Barcelona is known around the world today as a city of design. Its urban grid, buildings, parks, squares, streets, benches, street lighting, traffic lights, and even trash receptacles are objects of design. In the last few years, however, and especially since the onslaught of Covid-19, large swaths of brightly coloured paint have started to appear on Barcelona’s asphalt, often in conjunction with traffic elements such as jersey barriers, bollards, traffic cones, and construction fences. The intention, as in many other cities, is to enable physical distancing in public urban space while at the same time reducing motor traffic, thereby encouraging greener urban mobility options such as walking or cycling. Barcelona not only has the highest population density in Europe, but also the highest motor traffic density, with all the noise and air pollution that this entails. “The attrition of automobiles”, as Jane Jacobs prescribed in her 1961 book, is exactly the idea behind all the paint and barriers, and the way planners have decided to go about it is quickly, using readily available elements that can —in theory— be readily undone or redone if need be. “Tactical urbanism”, as this modus operandi has come to be referred to, is essentially “pop-up” urbanism: quick, cheap, and temporary.

But temporary until when? How long until the city gets around to implementing these changes permanently, with solid, long-lasting materials that don’t fade, crumple, or wear out? That is the theory, but based on recent experience, practice could be something completely different. Some of Barcelona’s pop-up urbanist interventions are already showing wear and tear, and much of the paint applied in groovy, colourful super-graphics reminiscent of Archigram is already fading, leading me to fear that these temporary interventions could be here for years to come. They’re tolerable as long as they’re temporary, but hideous if allowed to age. There has to be a plan to make them permanent and yes, beautiful, however you want to define that. Otherwise, growing political opposition to them may eventually lead to their undoing; a reversal to the way things were before.

Most citizens of Barcelona don’t actually object to the creation of more sidewalk space at the expense of traffic flow, for the simple reason that most don’t drive much, if at all. Going for leisurely walks and sitting at a sidewalk café is a favourite pastime here, so if done with some care, there is widespread support for traffic reduction. The only opposition is from a minority of motorcycle wingnuts who want to be able to noisily ride the streets at breakneck speed, and from suburbanites who feel it is their God-given right to drive an SUV into the middle of the city (disclaimer: I own a compact automobile).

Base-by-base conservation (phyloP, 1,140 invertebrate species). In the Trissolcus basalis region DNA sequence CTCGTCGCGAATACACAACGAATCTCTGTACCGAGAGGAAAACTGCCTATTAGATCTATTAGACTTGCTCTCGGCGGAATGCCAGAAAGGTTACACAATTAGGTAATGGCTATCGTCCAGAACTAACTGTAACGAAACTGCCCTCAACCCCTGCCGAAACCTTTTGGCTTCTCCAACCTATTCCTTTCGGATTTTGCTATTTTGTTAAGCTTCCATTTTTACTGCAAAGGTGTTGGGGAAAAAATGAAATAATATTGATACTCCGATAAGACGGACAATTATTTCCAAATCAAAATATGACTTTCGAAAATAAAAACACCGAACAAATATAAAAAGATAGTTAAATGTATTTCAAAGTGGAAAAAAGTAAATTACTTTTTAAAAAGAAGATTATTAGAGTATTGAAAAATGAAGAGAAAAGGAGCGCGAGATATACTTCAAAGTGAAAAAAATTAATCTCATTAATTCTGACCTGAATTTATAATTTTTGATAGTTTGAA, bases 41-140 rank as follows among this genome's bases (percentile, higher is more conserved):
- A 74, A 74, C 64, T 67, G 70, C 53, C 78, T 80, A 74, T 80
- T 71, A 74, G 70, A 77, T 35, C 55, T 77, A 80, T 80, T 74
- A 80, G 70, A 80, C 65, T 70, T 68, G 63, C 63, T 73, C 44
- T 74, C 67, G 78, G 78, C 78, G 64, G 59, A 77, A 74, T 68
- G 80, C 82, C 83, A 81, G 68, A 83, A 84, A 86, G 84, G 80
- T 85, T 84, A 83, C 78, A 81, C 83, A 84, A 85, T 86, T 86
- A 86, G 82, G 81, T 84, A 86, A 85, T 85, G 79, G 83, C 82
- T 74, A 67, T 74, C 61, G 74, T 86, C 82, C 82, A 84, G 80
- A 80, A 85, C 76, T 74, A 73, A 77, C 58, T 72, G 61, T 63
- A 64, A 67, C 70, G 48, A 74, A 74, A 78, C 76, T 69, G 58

Sidewalk café protected by painted jersey barriers. Nice place for a café con leche, isn’t it?

It is the seemingly non-designed, improvised and haphazard aesthetic of tactical urbanism that has people upset; not its aims. Brightly painted surfaces with clunky concrete jersey barriers or flimsy plastic bollards just isn’t most people’s cup of tea. This is a city with more architects, interior designers, and fashionistas than you can shake a stick at, and many are voicing criticism of how unsightly Barcelona’s streets have become. Yes, unbelievably, architects and “the people” are united in their aesthetic sensibility for once!

The other issue, leaving aesthetics aside for a moment, is the absurdity of some of the interventions. What is the point of widening a sidewalk by less than a meter with kilometers of plastic bollards while bicycle lanes remain absent, thus leading to confusion over whom this narrow space is actually for? Nothing has been done to calm Barcelona’s busiest car sewers, many of which, after years of promises, still have no bike lanes. Makes you wonder about the criteria employed in determining where to intervene. Lottery? Pulling straws? Eeny, meeny, miny, moe?

Meanwhile, Barcelona has other streets that have recently been permanently improved without addressing problems such as unusually narrow sidewalks that can’t handle pedestrian demand and abnormally high kerbs that make them impossible to navigate in a wheelchair. Once a permanent “improvement” like new black top is decided upon by city hall, isn’t that the moment to redress a long-standing deficiency? Not very tactical, let alone intelligent.

A busy commercial street in El Raval recently re-paved without any thought to wheelchair accessibility: the kerb is 20cm high, and the sidewalk only little wider than a meter.

The poblem, then, is not tactical urbanism per se. It’s when tactical interventions that don’t work are not corrected, or when permanent interventions do absolutely nothing in the way of improvement, thereby wasting a perfect opportunity. It is this that has me worried: if the city is incapable of making a half-decent permanent improvement to a narrow, short and busy commercial street, maybe all those tactical, supposedly trial-and-error interventions are not in fact temporary, but permanent. That’s the scariest scenario as far as I’m concerned.

Above photo manipulated to show what should have been done: new pavement raised to match the height of the sidewalk, creating a single, barrier-free surface that forces motorized traffic to respect pedestrians.
That leaves only this tactical but less than ideal solution. When in an ancient Roman colony, do as the ancient Roman colonists.